Finished a jar of pickles and don't feel like wasting the juice? Try this! Reuse the pickle jar juice for carrots! Cut up a bunch of carrot sticks and let them soak in the pickle jar! After a few days you've got pickled carrots! I find it's usually good for 2x batches of carrots.

Wednesday, May 19, 2010

Miniature Gaming: Arcane Legions Review

Tonight, we dine in ARCANE LEGIONS!

Finally played my first game of Arcane Legions the other day! For those of you who don't know, Arcane Legions is a mass-action, tabletop miniature game, focusing on scores of troops in various formations for epic-scale battles! Between spending all my time painting the Roman faction and magnetizing the entire game, i've not actually played the darn game until recently! So here is my review based on the first playtest.

Saturday, May 15, 2010

Blue LED-Candle Birthday Cake

Look at it!  Just look at it!  So beautiful.....
Pure awesome! I have the best of friends who made this for me. 30 bright BLUE LEDS hot glued into straws, wired up to a driver circuit, then manually poked through the bottom of the cake! Man, it must've taken some planning and time to make this! The whole thing was powered by six 9-Volt batteries! All lead-free solder a plus (no one wants to die from eating their birthday cake).

A toy fan was connected to a PIC microcontroller, which controlled the flicker of the LED candles! Blowing on the fan triggered a mechanical switch, which was counted by the microcontroller and turned off the LEDs. If you didn't blow long enough, the candles would turn back on like those trick candles that keep re-lighting!

Pretty sweet (Literally). My buddy Erik is going to put an Instructable on this soon, i'll link to the post when it goes up!
The aftermath ...took me 30 min to clean...a mess of wiring and cake bits everywhere!
Definitely among the most memorable birthday cakes ever! My graduate school friends come up with the best birthday cakes hahahaha. Here's the one Linda made for me couple years ago. Anime girl drawn in Frosting!

Tuesday, May 11, 2010

The right way to introduce a game

The Hand of God

I love games. All sorts of games: Board games, collectible cards games (CCGs), and more recently tabletop miniature games, i play them all! But the only problem is you need someone to play with!

So the question is how do i teach a game to someone so that they'll want to play again later?

Rule 1. Simplify the game
What you want to do for the first game is to just focus on the mechanics of the game. You want the newbie to get familiarized with the basics of how the game works. Although alot of the strategy is in the special rules and details, it's hard for a newbie to grasp those strategies even if you straight up tell him because he's trying to learn the basics of the system at the same time. Here are some specific suggestions for different game types:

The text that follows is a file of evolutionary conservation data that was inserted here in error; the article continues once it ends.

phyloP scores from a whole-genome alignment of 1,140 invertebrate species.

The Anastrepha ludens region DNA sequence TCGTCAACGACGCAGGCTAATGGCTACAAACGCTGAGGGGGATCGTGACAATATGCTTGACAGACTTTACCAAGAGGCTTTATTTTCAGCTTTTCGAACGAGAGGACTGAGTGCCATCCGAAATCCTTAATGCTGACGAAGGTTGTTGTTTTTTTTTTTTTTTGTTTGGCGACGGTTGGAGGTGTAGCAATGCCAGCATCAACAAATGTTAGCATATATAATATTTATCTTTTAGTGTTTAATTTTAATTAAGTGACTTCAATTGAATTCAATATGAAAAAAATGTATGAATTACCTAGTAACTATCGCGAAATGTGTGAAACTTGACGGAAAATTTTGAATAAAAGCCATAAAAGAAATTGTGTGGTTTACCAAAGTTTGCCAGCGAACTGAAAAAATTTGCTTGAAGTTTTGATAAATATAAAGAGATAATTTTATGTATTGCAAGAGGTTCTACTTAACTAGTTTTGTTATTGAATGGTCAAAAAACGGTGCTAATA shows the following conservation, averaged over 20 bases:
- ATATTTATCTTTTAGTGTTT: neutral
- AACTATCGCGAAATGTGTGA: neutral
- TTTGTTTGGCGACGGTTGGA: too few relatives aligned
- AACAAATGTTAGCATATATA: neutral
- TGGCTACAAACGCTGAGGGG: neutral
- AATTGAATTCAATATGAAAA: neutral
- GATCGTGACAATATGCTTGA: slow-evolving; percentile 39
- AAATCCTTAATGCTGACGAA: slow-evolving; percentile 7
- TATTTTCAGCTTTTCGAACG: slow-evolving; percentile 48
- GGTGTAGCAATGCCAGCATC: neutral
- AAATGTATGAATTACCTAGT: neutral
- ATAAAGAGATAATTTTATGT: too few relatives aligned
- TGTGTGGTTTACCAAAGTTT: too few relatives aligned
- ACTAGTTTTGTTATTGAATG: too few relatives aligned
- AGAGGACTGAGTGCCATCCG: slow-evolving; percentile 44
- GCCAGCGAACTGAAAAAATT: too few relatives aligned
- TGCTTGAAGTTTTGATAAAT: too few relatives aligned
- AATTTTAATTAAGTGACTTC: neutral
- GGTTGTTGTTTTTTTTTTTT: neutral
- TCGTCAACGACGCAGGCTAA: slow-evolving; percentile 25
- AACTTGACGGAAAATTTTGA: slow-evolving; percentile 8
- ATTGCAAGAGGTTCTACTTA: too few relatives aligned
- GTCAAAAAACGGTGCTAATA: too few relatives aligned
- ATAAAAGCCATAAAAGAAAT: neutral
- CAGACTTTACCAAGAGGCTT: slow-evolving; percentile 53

• CCGs (Magic, Star Wars CCG, World of Warcraft TCG) - Ignore all the game text and just focus on the common card attributes like cost, attack, defense required for basic play. There is a reason why starter decks for Magic mostly include basic creatures with no game text. In a well-developed CCGs there are a ton of bold keywords/special rules and for a first game they should be ignored.
  • Tabletop miniature games (Mechwarrior Clix, Star Wars Minis, Warhammer) - A lot of the tactical depth are in special rules for attacking and model/character specific rules. Again, i'd say leave most of those out and just focus on the core aspects of unit movement and attack mechanics. Warhammer is probably the worst game in terms of number of special rules; you have entire books dedicated to faction-specific traits, tons of special characters, and even the rule book says it's easier to ask someone how to play than read the rules.
  • Boxed games/board games (Settlers of Catan, Dominion, Carcassone) - generally these are designed to be more accessible for the lay person, and you usually don't need to simplify the game for a new player.

Rule 2: Let them win
This is something more psychological. If you completely blow a newbie away with your outstanding knowledge of tactic and rules in the first game, they'll feel that they never had a chance and they'll not want to play again. FAIL. You can't rub a win in a person's face when they're just learning how to play. Save the victory dance for a worthy opponent! Take the first game casually, keep the mood light, talk about your tactics and plan, and use encouraging suggestions. In fact, let them win the first game! It makes them feel better and they'll want to play again!

Better yet, if you can have two newbies play against each other and you act as the GM (Game Master/moderator) that's probably the best situation. It keeps the skill level fair AND you get one more player for future games!

After the first game
Depending on the complexity of the game, you may still wish to play a few "tutorial" like games before going serious. You can slowly introduce a couple new rules in each game, and if you can mix it into the scenario even better! For example, i made a sequence of 3 Mechwarrior Clix games where I introduced artillery strikes the 2nd game and flying units in the 3rd game. Video game makers do a good job doing this, just think of how the early Starcraft levels were designed.